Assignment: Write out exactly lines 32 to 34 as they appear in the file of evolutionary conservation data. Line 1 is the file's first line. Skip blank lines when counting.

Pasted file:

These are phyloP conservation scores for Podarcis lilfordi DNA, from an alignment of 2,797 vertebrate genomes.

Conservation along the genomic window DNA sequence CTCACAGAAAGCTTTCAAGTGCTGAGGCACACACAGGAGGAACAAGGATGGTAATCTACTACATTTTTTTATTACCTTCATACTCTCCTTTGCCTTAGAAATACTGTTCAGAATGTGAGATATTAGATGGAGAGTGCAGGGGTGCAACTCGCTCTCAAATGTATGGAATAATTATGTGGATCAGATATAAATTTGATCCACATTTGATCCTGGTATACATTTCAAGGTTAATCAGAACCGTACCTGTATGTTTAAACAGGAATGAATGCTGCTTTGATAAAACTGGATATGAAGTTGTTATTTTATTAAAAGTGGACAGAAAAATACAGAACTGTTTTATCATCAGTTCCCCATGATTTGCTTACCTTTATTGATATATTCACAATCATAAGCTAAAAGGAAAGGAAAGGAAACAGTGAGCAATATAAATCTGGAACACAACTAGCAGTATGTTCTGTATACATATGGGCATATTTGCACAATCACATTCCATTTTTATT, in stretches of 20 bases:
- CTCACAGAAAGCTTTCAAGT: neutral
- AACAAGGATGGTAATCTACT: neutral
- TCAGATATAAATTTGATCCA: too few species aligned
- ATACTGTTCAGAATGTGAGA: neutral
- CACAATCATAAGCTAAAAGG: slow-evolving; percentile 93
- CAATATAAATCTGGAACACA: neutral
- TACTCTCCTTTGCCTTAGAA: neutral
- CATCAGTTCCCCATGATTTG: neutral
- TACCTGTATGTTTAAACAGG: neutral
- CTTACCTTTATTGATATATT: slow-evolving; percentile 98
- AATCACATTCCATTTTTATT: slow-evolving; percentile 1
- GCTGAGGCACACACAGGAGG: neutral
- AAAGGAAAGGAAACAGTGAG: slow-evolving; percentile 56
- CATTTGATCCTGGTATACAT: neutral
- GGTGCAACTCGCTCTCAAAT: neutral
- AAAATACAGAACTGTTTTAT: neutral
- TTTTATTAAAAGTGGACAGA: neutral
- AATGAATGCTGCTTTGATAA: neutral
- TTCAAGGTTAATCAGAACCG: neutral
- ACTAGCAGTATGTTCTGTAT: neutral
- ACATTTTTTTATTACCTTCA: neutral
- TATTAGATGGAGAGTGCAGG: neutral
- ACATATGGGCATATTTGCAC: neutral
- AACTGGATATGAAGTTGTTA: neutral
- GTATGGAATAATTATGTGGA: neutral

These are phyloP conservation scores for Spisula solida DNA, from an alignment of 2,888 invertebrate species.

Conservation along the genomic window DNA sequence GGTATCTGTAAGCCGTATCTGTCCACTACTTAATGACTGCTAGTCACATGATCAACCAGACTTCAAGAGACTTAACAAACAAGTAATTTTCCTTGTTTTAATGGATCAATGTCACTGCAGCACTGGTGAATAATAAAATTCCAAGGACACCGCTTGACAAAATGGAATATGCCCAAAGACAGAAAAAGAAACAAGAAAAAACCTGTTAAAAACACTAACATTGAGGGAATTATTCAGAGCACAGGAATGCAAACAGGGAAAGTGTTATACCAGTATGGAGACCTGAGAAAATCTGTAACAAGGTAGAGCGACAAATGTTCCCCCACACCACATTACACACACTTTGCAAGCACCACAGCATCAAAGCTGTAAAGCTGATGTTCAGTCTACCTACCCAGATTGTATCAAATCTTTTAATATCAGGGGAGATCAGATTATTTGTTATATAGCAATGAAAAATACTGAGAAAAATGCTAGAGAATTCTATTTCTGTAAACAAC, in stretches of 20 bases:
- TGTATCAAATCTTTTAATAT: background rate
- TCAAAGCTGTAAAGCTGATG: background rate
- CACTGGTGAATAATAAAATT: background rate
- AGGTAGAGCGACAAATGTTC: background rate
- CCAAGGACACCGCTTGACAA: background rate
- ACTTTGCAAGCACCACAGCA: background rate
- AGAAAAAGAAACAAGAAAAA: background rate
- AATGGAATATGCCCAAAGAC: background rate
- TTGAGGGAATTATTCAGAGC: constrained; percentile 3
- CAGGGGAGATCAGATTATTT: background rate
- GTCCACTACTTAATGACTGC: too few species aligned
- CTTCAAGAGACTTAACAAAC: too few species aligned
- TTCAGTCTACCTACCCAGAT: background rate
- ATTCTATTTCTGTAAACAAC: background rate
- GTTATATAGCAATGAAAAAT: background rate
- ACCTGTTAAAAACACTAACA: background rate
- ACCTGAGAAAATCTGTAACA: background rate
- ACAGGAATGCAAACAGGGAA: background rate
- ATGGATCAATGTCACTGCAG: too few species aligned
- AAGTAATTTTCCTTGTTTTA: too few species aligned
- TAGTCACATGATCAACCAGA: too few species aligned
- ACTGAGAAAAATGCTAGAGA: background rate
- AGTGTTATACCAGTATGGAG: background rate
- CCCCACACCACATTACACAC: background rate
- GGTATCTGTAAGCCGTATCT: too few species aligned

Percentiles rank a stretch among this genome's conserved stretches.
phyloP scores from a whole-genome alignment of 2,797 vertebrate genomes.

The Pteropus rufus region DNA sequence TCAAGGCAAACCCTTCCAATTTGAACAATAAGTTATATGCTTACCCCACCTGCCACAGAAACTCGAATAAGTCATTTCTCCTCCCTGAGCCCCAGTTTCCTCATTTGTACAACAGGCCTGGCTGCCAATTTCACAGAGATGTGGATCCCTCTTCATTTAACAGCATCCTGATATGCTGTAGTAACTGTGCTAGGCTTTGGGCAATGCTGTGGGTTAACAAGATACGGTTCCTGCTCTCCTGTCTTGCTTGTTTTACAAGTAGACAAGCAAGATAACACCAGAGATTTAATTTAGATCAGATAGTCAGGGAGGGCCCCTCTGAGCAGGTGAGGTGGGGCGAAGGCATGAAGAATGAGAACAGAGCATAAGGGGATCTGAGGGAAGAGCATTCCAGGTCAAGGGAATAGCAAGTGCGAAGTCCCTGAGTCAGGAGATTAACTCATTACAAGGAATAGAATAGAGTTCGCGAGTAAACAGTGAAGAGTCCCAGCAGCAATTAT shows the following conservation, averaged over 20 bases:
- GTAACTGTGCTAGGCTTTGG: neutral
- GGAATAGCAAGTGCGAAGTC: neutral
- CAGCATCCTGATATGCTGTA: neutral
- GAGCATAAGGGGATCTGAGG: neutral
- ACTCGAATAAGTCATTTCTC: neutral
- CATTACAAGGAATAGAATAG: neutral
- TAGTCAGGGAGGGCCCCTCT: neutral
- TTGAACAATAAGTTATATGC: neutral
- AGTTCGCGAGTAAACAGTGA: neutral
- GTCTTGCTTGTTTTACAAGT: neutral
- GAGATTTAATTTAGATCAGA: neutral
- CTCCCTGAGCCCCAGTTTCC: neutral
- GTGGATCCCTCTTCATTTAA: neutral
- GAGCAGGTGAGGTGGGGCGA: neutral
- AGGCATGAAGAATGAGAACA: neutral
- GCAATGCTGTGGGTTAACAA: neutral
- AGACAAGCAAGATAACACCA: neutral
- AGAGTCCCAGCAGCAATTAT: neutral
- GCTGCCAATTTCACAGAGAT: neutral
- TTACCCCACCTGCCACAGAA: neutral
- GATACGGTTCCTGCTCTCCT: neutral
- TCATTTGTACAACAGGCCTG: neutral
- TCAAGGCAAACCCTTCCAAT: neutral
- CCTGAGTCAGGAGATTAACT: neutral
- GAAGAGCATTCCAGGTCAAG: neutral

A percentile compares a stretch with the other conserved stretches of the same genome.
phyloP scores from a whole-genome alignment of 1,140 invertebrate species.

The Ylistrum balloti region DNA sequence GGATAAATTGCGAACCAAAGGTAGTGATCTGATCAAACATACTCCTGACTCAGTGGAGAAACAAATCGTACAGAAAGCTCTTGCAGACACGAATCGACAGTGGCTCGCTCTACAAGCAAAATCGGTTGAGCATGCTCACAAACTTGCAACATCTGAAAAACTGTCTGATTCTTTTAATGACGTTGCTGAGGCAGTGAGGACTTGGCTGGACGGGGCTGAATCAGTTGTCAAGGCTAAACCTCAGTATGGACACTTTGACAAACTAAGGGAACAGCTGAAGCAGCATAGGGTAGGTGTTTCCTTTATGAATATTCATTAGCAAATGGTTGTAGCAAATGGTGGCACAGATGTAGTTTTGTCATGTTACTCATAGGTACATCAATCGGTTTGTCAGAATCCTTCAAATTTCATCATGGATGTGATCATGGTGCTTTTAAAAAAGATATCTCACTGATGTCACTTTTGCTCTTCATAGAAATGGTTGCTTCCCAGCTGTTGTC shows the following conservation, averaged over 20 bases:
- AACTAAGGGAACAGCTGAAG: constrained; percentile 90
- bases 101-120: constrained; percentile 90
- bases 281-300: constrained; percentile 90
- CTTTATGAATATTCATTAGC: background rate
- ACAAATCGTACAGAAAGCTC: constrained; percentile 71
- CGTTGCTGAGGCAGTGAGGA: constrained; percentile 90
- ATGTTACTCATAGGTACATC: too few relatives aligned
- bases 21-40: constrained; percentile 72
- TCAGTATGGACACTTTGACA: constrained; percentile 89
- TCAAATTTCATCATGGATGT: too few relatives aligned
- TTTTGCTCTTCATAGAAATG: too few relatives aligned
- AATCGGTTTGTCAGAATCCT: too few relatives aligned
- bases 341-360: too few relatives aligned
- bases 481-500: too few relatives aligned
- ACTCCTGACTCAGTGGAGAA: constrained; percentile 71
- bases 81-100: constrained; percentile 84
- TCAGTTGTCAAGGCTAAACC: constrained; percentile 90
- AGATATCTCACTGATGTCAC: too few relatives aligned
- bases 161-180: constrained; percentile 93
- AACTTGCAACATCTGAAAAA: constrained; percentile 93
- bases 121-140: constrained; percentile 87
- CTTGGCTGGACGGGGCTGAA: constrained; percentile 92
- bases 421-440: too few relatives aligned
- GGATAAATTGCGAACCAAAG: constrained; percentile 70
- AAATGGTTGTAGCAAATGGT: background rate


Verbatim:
- CACTGGTGAATAATAAAATT: background rate
- AGGTAGAGCGACAAATGTTC: background rate
- CCAAGGACACCGCTTGACAA: background rate